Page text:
Yeah, absolutely, Shelly. Thanks. Well, I think we probably all understand intuitively that there is a pretty wide gulf between being good at what you do, and being recognized as being good at what you do. I’m sure that, you know, almost everybody here in the Umbrex community is, you know, really excellent practitioner. And you know, that that’s not in dispute. I think that what what often is the case for many talented professionals, is that the things that we have optimized for the things that we have over indexed on have been things like the quality of the craft, or getting more educational credentials or getting more experience, and those are fantastic things. But we know, this is a really loud and noisy and crowded environment. And so ultimately, you know, the tree falling in the forest doesn’t do a lot of good, we need to make sure that the people who could benefit from us that could benefit from our services and working with us actually know who we are, and are familiar enough with us to seek us out. Because that ultimately is what enables us to command premium fees to have just less of an uphill battle when it comes to landing clients. I mean, I think we’ve probably all been there that it’s a little demoralizing to feel like you have to keep you know Knock Knock knock, you know, Will Will you hire me or like, you know, submitting to these chemistry calls or these RFPs or nonsense like that. You want someone to come to you as a sole source. provider because they already know and believe that you have the ability to solve their problem. They already have a high degree of trust in you and your capabilities. And so becoming recognized for your expertise is what enables that to happen.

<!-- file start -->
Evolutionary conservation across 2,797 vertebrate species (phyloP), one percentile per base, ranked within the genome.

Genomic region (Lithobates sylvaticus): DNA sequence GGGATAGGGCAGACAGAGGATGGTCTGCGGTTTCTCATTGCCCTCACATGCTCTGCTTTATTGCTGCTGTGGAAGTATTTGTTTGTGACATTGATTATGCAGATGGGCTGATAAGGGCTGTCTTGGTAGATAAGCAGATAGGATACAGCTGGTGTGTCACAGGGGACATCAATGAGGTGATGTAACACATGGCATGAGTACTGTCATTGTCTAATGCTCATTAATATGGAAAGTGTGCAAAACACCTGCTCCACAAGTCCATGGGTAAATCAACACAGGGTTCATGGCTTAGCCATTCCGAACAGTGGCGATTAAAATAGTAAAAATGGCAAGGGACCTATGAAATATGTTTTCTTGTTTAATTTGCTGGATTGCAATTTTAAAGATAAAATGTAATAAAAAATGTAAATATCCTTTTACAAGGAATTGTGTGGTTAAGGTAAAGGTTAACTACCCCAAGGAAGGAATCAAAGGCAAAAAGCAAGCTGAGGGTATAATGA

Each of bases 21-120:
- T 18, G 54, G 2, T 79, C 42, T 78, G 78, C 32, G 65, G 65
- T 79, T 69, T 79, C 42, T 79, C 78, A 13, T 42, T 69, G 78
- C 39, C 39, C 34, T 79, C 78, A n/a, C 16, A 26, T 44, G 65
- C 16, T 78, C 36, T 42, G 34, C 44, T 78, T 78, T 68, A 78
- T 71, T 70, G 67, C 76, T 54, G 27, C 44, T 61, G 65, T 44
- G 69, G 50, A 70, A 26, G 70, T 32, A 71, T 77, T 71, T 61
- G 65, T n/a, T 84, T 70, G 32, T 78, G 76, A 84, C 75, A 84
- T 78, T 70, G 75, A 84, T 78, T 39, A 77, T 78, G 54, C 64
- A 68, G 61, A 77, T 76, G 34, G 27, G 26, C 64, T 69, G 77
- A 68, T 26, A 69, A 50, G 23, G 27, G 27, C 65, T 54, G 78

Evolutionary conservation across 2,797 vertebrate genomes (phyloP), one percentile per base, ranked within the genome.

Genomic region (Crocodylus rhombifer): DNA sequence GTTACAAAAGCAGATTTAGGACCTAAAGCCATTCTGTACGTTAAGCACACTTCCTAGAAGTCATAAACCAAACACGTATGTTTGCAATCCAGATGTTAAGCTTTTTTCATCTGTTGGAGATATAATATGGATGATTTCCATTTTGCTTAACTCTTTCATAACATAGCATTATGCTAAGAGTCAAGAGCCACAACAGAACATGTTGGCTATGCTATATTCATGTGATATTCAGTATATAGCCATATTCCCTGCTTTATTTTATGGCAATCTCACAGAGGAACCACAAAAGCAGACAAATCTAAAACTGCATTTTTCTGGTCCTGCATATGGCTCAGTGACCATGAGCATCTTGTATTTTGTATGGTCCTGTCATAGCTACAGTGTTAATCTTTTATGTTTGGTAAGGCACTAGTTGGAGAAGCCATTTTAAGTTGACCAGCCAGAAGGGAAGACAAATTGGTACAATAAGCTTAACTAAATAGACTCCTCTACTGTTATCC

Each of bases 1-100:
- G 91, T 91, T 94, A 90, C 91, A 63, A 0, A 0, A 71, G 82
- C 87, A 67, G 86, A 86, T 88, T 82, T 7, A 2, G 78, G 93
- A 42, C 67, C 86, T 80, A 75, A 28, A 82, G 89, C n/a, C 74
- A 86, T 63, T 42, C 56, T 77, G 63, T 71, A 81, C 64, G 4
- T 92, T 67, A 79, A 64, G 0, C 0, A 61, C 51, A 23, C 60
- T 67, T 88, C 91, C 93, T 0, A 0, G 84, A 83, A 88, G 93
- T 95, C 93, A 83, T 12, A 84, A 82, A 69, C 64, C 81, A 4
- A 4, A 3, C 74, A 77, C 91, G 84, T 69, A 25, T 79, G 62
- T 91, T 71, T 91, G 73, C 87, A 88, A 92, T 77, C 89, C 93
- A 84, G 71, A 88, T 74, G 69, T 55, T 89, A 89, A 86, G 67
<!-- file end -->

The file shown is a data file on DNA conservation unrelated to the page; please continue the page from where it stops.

Shelley Seale
5:16
Yes, absolutely. That’s great. So becoming recognized for your expertise, obviously, that’s the goal. And in the book, you also wrote that becoming such a recognized us expert, as you wrote is a mysterious and opaque process. So you also have a step by step approach for how professionals can build that recognition for their expertise. So can you share that with us?

Dorie Clark
5:43